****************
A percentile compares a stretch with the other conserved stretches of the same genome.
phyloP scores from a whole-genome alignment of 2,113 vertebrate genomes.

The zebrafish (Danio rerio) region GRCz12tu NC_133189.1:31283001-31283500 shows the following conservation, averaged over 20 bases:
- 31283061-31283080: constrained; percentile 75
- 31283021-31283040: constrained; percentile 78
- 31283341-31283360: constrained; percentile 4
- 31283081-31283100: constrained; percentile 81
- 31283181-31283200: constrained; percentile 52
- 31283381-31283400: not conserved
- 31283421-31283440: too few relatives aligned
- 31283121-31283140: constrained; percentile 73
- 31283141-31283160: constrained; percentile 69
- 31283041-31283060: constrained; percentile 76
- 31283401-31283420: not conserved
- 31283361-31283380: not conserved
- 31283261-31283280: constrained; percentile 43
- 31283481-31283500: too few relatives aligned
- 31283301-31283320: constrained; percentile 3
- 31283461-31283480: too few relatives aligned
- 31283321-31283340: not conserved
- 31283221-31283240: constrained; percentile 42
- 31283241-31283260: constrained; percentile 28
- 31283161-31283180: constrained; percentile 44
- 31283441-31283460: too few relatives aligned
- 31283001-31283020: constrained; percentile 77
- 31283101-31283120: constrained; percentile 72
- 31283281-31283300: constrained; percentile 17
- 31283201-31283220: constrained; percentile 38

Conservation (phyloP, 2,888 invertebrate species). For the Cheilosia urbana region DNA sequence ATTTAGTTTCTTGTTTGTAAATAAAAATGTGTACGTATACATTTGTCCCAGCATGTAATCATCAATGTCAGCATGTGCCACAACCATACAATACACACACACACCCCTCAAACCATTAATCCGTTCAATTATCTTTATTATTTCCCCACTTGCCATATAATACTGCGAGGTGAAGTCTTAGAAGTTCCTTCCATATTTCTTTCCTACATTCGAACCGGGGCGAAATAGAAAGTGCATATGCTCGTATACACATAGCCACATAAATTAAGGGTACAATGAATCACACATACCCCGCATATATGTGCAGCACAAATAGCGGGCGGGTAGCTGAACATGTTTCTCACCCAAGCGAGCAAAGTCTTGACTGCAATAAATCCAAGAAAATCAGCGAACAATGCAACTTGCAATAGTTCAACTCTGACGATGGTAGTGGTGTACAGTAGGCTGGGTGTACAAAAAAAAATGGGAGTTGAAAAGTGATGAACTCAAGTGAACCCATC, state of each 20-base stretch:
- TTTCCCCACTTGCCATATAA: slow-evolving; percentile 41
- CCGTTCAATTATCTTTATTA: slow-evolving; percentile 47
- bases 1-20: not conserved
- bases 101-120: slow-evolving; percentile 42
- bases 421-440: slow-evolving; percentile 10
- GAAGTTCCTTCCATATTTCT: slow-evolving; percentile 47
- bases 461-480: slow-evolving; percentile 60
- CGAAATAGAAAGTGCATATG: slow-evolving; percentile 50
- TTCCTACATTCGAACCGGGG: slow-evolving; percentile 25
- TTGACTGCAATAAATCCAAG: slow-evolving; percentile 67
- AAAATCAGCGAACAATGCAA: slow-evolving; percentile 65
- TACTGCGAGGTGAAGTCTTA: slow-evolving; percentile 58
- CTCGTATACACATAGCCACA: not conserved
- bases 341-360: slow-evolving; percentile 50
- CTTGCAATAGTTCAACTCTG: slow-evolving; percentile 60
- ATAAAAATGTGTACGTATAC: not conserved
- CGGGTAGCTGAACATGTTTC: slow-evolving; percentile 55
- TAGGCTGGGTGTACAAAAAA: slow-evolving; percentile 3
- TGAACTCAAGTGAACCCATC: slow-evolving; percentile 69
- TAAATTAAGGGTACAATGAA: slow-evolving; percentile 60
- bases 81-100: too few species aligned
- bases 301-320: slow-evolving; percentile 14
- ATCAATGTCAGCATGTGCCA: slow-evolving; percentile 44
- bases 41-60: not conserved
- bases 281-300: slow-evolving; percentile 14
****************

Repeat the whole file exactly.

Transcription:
A percentile compares a stretch with the other conserved stretches of the same genome.
phyloP scores from a whole-genome alignment of 2,113 vertebrate genomes.

The zebrafish (Danio rerio) region GRCz12tu NC_133189.1:31283001-31283500 shows the following conservation, averaged over 20 bases:
- 31283061-31283080: constrained; percentile 75
- 31283021-31283040: constrained; percentile 78
- 31283341-31283360: constrained; percentile 4
- 31283081-31283100: constrained; percentile 81
- 31283181-31283200: constrained; percentile 52
- 31283381-31283400: not conserved
- 31283421-31283440: too few relatives aligned
- 31283121-31283140: constrained; percentile 73
- 31283141-31283160: constrained; percentile 69
- 31283041-31283060: constrained; percentile 76
- 31283401-31283420: not conserved
- 31283361-31283380: not conserved
- 31283261-31283280: constrained; percentile 43
- 31283481-31283500: too few relatives aligned
- 31283301-31283320: constrained; percentile 3
- 31283461-31283480: too few relatives aligned
- 31283321-31283340: not conserved
- 31283221-31283240: constrained; percentile 42
- 31283241-31283260: constrained; percentile 28
- 31283161-31283180: constrained; percentile 44
- 31283441-31283460: too few relatives aligned
- 31283001-31283020: constrained; percentile 77
- 31283101-31283120: constrained; percentile 72
- 31283281-31283300: constrained; percentile 17
- 31283201-31283220: constrained; percentile 38

Conservation (phyloP, 2,888 invertebrate species). For the Cheilosia urbana region DNA sequence ATTTAGTTTCTTGTTTGTAAATAAAAATGTGTACGTATACATTTGTCCCAGCATGTAATCATCAATGTCAGCATGTGCCACAACCATACAATACACACACACACCCCTCAAACCATTAATCCGTTCAATTATCTTTATTATTTCCCCACTTGCCATATAATACTGCGAGGTGAAGTCTTAGAAGTTCCTTCCATATTTCTTTCCTACATTCGAACCGGGGCGAAATAGAAAGTGCATATGCTCGTATACACATAGCCACATAAATTAAGGGTACAATGAATCACACATACCCCGCATATATGTGCAGCACAAATAGCGGGCGGGTAGCTGAACATGTTTCTCACCCAAGCGAGCAAAGTCTTGACTGCAATAAATCCAAGAAAATCAGCGAACAATGCAACTTGCAATAGTTCAACTCTGACGATGGTAGTGGTGTACAGTAGGCTGGGTGTACAAAAAAAAATGGGAGTTGAAAAGTGATGAACTCAAGTGAACCCATC, state of each 20-base stretch:
- TTTCCCCACTTGCCATATAA: slow-evolving; percentile 41
- CCGTTCAATTATCTTTATTA: slow-evolving; percentile 47
- bases 1-20: not conserved
- bases 101-120: slow-evolving; percentile 42
- bases 421-440: slow-evolving; percentile 10
- GAAGTTCCTTCCATATTTCT: slow-evolving; percentile 47
- bases 461-480: slow-evolving; percentile 60
- CGAAATAGAAAGTGCATATG: slow-evolving; percentile 50
- TTCCTACATTCGAACCGGGG: slow-evolving; percentile 25
- TTGACTGCAATAAATCCAAG: slow-evolving; percentile 67
- AAAATCAGCGAACAATGCAA: slow-evolving; percentile 65
- TACTGCGAGGTGAAGTCTTA: slow-evolving; percentile 58
- CTCGTATACACATAGCCACA: not conserved
- bases 341-360: slow-evolving; percentile 50
- CTTGCAATAGTTCAACTCTG: slow-evolving; percentile 60
- ATAAAAATGTGTACGTATAC: not conserved
- CGGGTAGCTGAACATGTTTC: slow-evolving; percentile 55
- TAGGCTGGGTGTACAAAAAA: slow-evolving; percentile 3
- TGAACTCAAGTGAACCCATC: slow-evolving; percentile 69
- TAAATTAAGGGTACAATGAA: slow-evolving; percentile 60
- bases 81-100: too few species aligned
- bases 301-320: slow-evolving; percentile 14
- ATCAATGTCAGCATGTGCCA: slow-evolving; percentile 44
- bases 41-60: not conserved
- bases 281-300: slow-evolving; percentile 14